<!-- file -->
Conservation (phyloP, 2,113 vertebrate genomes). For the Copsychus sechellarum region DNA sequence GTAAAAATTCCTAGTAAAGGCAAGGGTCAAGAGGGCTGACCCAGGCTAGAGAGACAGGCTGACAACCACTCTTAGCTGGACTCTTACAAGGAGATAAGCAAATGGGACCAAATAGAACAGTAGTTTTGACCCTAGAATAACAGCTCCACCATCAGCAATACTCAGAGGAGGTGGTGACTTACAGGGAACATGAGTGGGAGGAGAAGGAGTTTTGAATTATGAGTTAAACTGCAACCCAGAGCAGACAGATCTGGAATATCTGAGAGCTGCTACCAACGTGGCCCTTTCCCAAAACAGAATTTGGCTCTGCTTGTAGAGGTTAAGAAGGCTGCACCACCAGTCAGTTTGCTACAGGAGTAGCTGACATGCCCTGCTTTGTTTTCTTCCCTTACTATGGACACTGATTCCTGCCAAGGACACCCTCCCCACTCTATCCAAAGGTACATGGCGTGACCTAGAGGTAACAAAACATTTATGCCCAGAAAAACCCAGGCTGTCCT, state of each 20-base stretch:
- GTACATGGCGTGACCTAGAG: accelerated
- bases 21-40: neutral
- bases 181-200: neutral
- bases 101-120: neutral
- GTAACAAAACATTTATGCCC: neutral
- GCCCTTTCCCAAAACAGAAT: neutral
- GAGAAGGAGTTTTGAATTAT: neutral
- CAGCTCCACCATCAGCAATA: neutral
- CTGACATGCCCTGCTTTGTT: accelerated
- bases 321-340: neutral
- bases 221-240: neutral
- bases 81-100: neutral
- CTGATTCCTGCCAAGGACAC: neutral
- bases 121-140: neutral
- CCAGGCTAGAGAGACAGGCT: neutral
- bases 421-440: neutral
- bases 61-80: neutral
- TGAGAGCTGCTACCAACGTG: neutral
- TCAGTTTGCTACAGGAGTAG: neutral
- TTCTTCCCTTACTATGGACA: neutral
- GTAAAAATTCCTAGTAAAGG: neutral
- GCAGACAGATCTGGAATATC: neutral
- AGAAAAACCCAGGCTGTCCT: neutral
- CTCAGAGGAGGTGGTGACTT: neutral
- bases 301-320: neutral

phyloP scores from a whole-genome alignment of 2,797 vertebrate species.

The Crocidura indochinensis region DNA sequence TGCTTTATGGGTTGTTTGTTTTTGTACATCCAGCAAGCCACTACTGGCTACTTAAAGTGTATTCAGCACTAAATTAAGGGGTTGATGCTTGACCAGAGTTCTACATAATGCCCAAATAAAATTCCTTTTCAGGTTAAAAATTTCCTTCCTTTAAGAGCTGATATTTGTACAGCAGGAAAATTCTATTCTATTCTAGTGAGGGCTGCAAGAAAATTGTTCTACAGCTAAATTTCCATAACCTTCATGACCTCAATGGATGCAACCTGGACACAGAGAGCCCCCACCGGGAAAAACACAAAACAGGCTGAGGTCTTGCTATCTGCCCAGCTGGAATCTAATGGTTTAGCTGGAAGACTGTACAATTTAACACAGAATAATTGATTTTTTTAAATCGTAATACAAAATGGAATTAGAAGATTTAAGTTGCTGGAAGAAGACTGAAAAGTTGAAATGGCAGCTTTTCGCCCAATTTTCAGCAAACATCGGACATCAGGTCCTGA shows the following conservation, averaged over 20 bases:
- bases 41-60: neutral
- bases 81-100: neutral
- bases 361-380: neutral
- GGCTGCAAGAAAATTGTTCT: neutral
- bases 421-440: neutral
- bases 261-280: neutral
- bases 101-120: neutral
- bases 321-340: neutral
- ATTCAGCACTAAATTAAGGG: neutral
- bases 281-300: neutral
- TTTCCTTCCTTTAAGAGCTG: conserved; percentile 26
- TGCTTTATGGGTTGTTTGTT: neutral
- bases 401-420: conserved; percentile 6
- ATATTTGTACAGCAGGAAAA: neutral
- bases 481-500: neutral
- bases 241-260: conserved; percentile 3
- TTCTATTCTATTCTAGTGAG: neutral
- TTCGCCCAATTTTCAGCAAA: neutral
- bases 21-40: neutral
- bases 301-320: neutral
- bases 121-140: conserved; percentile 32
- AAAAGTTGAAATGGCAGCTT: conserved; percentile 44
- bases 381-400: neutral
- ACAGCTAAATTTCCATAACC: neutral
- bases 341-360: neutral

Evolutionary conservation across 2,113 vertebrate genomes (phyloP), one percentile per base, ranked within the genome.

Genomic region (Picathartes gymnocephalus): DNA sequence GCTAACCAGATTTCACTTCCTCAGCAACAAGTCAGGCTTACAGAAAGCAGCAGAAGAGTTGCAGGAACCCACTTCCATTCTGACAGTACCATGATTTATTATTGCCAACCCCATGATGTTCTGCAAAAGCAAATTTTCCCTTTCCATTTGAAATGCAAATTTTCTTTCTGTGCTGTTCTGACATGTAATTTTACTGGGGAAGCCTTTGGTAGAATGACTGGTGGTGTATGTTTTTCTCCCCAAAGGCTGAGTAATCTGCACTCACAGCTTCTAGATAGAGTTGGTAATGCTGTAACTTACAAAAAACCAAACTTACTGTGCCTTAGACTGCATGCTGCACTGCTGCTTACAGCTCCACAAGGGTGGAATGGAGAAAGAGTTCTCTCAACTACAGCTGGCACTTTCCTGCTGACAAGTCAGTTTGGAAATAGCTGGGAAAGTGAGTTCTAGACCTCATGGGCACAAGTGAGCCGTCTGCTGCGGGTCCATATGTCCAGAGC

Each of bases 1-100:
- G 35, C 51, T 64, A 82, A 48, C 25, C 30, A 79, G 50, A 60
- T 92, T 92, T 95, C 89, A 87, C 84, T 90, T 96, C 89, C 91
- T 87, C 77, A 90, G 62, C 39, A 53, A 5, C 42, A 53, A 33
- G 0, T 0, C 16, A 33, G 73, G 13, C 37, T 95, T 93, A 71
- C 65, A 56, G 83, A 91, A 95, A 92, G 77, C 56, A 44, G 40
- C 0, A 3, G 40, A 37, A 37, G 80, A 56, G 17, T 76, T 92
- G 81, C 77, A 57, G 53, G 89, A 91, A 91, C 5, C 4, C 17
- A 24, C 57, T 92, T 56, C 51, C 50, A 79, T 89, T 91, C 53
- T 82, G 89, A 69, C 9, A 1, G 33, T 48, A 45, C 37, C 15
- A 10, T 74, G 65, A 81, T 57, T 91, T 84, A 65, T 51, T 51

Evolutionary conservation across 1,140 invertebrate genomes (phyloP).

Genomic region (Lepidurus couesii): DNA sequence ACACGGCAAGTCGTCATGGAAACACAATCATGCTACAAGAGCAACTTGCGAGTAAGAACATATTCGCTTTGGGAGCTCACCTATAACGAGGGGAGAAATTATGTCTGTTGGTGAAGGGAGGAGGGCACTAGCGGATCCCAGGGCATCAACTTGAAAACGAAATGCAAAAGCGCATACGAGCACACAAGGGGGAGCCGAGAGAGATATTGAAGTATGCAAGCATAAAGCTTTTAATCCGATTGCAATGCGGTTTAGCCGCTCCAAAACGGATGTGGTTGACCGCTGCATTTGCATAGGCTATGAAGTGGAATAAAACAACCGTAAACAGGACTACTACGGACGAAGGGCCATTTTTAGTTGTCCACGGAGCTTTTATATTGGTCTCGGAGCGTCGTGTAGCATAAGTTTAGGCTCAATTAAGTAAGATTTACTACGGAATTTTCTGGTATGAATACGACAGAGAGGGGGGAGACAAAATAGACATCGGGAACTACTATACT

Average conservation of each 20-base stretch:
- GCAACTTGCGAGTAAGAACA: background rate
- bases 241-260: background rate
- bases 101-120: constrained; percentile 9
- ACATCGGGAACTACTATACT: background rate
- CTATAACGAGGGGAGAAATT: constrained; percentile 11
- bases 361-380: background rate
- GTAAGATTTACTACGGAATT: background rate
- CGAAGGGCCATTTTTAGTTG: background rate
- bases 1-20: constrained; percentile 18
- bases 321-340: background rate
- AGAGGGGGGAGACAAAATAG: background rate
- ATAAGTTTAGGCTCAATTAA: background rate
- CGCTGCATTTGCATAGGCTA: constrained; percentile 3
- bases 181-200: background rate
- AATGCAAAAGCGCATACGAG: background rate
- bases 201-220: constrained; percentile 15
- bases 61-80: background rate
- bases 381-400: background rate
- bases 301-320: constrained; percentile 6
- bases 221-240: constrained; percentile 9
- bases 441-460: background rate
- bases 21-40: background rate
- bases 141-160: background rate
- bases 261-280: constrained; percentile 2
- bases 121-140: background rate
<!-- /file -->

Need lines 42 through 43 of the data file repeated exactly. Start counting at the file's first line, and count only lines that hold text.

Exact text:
- ATATTTGTACAGCAGGAAAA: neutral
- bases 481-500: neutral